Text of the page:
US 20060064240 A1
A system for establishing a vehicle parameter including collecting signals from a satellite and deriving a reference vehicle parameter from the satellite signals. Signals from a vehicle sensor are also collected and an estimated vehicle parameter is derived therefrom. Once the satellite signals and the estimated vehicle parameter signals are collected, parameters for a correction algorithm are generated and thereafter, the correction algorithm is applied to vehicle sensor signals to generate a corrected vehicle parameter or to generate a vehicle tire status parameter.
1. System for establishing a vehicle parameter, comprising:
receiving signals from a satellite,
deriving reference vehicle parameter data from said satellite signals
receiving signals from a vehicle sensor
deriving estimated vehicle parameter data from said vehicle sensor signals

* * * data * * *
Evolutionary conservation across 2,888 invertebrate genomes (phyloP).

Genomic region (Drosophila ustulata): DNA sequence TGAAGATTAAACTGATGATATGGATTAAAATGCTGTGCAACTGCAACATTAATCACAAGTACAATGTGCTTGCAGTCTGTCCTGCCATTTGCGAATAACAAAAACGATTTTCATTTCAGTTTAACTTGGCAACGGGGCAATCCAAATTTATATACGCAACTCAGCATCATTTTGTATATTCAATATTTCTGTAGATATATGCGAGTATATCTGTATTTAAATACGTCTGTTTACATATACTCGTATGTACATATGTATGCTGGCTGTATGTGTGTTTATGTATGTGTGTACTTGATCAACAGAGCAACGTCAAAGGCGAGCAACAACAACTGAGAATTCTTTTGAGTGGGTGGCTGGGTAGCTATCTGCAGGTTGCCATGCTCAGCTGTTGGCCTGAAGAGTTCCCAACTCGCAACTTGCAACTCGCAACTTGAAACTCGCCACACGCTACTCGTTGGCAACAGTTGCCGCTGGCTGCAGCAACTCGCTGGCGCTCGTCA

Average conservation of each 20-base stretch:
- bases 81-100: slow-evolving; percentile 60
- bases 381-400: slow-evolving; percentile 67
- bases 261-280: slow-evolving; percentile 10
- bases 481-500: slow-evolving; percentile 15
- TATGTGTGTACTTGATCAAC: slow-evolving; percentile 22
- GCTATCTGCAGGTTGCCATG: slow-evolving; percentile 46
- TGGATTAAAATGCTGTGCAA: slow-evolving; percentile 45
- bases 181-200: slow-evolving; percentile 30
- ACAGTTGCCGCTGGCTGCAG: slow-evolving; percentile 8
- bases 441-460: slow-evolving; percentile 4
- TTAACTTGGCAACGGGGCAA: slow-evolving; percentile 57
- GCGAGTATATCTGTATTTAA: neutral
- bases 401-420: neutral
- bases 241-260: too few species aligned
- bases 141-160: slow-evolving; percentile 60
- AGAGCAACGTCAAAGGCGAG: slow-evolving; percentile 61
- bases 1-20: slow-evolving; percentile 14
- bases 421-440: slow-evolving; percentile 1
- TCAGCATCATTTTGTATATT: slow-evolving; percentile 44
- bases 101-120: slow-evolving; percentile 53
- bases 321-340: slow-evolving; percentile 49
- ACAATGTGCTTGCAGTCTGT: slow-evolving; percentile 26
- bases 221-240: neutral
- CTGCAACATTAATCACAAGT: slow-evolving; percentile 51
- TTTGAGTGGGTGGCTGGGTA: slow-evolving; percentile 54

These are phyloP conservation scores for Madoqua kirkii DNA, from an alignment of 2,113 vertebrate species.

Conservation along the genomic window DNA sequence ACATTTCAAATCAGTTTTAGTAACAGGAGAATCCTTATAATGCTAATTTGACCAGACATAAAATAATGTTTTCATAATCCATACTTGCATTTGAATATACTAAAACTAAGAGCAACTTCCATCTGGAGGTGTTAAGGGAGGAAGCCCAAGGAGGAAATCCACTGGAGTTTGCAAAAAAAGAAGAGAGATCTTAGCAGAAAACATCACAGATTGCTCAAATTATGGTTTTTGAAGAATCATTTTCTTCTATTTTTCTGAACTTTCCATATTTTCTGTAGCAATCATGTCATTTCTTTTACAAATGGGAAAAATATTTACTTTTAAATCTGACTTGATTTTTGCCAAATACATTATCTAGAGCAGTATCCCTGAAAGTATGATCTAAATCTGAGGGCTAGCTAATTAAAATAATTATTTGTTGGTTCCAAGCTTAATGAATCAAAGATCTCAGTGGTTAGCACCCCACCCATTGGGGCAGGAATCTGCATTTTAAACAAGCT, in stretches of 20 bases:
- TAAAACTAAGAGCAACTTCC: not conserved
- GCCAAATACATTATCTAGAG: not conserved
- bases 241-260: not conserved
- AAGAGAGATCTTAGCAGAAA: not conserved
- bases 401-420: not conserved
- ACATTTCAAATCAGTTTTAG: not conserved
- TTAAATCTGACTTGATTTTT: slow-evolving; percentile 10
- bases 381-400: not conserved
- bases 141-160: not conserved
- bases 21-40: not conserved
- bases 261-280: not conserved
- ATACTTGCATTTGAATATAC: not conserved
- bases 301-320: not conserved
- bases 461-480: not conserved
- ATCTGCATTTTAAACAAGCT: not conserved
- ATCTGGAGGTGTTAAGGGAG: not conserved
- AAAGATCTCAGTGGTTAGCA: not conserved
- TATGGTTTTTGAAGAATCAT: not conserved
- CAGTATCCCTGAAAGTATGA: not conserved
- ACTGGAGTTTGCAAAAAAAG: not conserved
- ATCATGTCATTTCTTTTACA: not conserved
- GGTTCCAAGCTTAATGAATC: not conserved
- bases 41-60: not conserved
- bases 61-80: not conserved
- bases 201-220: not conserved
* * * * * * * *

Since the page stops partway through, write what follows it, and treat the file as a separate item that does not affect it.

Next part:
using said reference vehicle parameter data to correct said estimated vehicle parameter data or to generate a tire status parameter.
2. The system of
3. The system of
4. The system of
5. The system of
6. The system of
7. The system of
8. The system of
9. The system of
10. The system of
11. The system of
12. The system of
13. The system of
14. The system of
This application generally relates to systems for calibrating instruments and more particularly relates to systems for calibrating speed and distance measuring instruments.
It is a common practice for vehicle manufacturers to calibrate vehicle speedometers such that they report a greater speed than that which the vehicle is actually traveling. This practice is sometimes called “positive error calibration.” This approach is taken to ensure that the actual vehicle speed is never under reported by the vehicle speedometer. Although the motivation for this approach is understandable, it renders a vehicle's speedometer ineffective as a device for accurately gauging estimated time of arrival.